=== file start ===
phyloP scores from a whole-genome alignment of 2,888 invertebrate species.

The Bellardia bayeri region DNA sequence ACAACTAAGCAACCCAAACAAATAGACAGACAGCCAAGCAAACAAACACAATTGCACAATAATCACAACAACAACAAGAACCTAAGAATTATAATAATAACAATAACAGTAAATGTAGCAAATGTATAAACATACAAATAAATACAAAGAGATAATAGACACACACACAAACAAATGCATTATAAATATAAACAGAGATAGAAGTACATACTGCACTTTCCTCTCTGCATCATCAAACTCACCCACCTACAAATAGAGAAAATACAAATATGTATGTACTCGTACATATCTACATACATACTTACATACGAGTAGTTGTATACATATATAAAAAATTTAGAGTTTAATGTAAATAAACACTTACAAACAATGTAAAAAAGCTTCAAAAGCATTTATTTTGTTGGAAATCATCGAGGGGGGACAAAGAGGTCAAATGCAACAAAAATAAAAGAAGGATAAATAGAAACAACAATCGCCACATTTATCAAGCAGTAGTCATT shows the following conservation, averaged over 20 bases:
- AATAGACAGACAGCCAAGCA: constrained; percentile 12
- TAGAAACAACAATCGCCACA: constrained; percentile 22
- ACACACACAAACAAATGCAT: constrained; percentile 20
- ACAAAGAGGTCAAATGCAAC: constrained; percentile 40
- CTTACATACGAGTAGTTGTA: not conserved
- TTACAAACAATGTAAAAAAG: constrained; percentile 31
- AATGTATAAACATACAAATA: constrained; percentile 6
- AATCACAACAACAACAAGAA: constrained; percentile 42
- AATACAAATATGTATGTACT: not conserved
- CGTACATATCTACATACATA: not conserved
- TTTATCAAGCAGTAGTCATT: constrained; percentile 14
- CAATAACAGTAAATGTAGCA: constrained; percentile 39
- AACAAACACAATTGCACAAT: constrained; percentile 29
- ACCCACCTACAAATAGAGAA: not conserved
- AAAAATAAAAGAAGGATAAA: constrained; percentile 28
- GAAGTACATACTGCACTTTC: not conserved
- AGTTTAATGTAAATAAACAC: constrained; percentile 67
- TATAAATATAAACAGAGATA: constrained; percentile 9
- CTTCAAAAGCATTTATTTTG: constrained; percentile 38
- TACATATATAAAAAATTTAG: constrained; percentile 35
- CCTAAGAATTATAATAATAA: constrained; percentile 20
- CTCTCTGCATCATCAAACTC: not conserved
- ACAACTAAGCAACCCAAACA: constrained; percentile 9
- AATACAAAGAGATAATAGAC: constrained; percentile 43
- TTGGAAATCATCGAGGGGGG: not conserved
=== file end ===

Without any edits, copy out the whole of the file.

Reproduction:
phyloP scores from a whole-genome alignment of 2,888 invertebrate species.

The Bellardia bayeri region DNA sequence ACAACTAAGCAACCCAAACAAATAGACAGACAGCCAAGCAAACAAACACAATTGCACAATAATCACAACAACAACAAGAACCTAAGAATTATAATAATAACAATAACAGTAAATGTAGCAAATGTATAAACATACAAATAAATACAAAGAGATAATAGACACACACACAAACAAATGCATTATAAATATAAACAGAGATAGAAGTACATACTGCACTTTCCTCTCTGCATCATCAAACTCACCCACCTACAAATAGAGAAAATACAAATATGTATGTACTCGTACATATCTACATACATACTTACATACGAGTAGTTGTATACATATATAAAAAATTTAGAGTTTAATGTAAATAAACACTTACAAACAATGTAAAAAAGCTTCAAAAGCATTTATTTTGTTGGAAATCATCGAGGGGGGACAAAGAGGTCAAATGCAACAAAAATAAAAGAAGGATAAATAGAAACAACAATCGCCACATTTATCAAGCAGTAGTCATT shows the following conservation, averaged over 20 bases:
- AATAGACAGACAGCCAAGCA: constrained; percentile 12
- TAGAAACAACAATCGCCACA: constrained; percentile 22
- ACACACACAAACAAATGCAT: constrained; percentile 20
- ACAAAGAGGTCAAATGCAAC: constrained; percentile 40
- CTTACATACGAGTAGTTGTA: not conserved
- TTACAAACAATGTAAAAAAG: constrained; percentile 31
- AATGTATAAACATACAAATA: constrained; percentile 6
- AATCACAACAACAACAAGAA: constrained; percentile 42
- AATACAAATATGTATGTACT: not conserved
- CGTACATATCTACATACATA: not conserved
- TTTATCAAGCAGTAGTCATT: constrained; percentile 14
- CAATAACAGTAAATGTAGCA: constrained; percentile 39
- AACAAACACAATTGCACAAT: constrained; percentile 29
- ACCCACCTACAAATAGAGAA: not conserved
- AAAAATAAAAGAAGGATAAA: constrained; percentile 28
- GAAGTACATACTGCACTTTC: not conserved
- AGTTTAATGTAAATAAACAC: constrained; percentile 67
- TATAAATATAAACAGAGATA: constrained; percentile 9
- CTTCAAAAGCATTTATTTTG: constrained; percentile 38
- TACATATATAAAAAATTTAG: constrained; percentile 35
- CCTAAGAATTATAATAATAA: constrained; percentile 20
- CTCTCTGCATCATCAAACTC: not conserved
- ACAACTAAGCAACCCAAACA: constrained; percentile 9
- AATACAAAGAGATAATAGAC: constrained; percentile 43
- TTGGAAATCATCGAGGGGGG: not conserved